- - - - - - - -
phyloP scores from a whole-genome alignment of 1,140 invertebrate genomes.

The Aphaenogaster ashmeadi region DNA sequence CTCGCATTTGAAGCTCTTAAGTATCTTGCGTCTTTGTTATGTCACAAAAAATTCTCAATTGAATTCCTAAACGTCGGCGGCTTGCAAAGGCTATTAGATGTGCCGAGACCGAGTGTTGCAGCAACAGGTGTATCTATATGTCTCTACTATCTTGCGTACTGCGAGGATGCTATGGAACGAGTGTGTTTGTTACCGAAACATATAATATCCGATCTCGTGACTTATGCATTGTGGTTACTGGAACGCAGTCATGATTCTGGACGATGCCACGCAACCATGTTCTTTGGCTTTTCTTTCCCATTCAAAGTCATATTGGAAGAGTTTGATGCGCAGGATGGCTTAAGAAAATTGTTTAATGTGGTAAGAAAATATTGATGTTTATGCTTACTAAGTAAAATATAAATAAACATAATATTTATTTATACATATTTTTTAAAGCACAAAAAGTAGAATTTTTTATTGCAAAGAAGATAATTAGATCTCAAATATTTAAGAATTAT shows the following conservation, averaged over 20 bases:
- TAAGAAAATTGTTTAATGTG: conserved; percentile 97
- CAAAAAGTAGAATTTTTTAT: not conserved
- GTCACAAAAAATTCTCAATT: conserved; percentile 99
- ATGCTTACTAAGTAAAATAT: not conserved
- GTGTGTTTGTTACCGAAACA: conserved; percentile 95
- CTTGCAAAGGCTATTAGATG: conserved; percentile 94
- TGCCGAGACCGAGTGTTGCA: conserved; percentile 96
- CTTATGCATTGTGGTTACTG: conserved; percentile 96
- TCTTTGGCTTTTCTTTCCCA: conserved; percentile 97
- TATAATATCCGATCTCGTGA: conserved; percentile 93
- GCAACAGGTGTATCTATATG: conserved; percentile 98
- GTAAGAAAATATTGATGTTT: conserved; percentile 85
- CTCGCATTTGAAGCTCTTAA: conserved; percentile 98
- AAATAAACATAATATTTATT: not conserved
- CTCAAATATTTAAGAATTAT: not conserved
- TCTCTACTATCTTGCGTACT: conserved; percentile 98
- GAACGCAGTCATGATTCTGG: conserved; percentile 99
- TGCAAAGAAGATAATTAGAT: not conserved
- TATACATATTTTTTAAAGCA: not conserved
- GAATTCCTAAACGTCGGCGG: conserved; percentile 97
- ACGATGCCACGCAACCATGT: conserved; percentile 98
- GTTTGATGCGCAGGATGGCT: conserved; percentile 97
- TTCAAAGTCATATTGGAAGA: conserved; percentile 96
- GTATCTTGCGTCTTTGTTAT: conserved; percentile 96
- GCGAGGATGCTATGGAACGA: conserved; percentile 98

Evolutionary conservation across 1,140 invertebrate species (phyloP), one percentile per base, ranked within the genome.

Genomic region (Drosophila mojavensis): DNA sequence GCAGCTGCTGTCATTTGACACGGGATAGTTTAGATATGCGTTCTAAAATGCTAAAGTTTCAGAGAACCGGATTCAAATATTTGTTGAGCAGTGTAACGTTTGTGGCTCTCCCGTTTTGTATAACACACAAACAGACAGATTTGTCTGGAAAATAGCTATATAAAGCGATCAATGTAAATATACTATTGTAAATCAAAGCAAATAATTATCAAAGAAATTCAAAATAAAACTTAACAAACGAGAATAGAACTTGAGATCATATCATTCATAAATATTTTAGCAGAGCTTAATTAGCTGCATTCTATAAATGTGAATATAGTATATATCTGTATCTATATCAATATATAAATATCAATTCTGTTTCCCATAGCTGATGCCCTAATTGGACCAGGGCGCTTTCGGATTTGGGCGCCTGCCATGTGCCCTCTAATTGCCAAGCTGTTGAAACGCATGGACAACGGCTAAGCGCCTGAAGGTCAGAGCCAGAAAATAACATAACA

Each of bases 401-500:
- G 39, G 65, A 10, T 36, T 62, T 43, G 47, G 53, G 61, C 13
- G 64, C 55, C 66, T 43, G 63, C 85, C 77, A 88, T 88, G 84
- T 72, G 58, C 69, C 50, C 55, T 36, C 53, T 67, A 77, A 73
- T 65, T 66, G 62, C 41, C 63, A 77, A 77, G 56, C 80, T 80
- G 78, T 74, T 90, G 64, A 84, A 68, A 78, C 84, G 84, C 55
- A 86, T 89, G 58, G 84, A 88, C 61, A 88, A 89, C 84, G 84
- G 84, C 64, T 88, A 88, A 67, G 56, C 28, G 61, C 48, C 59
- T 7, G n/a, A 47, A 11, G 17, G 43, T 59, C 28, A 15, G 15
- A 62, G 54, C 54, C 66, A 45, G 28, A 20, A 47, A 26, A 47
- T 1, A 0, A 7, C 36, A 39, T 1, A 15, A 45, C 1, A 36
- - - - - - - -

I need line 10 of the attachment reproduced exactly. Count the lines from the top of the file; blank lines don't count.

- CTTATGCATTGTGGTTACTG: conserved; percentile 96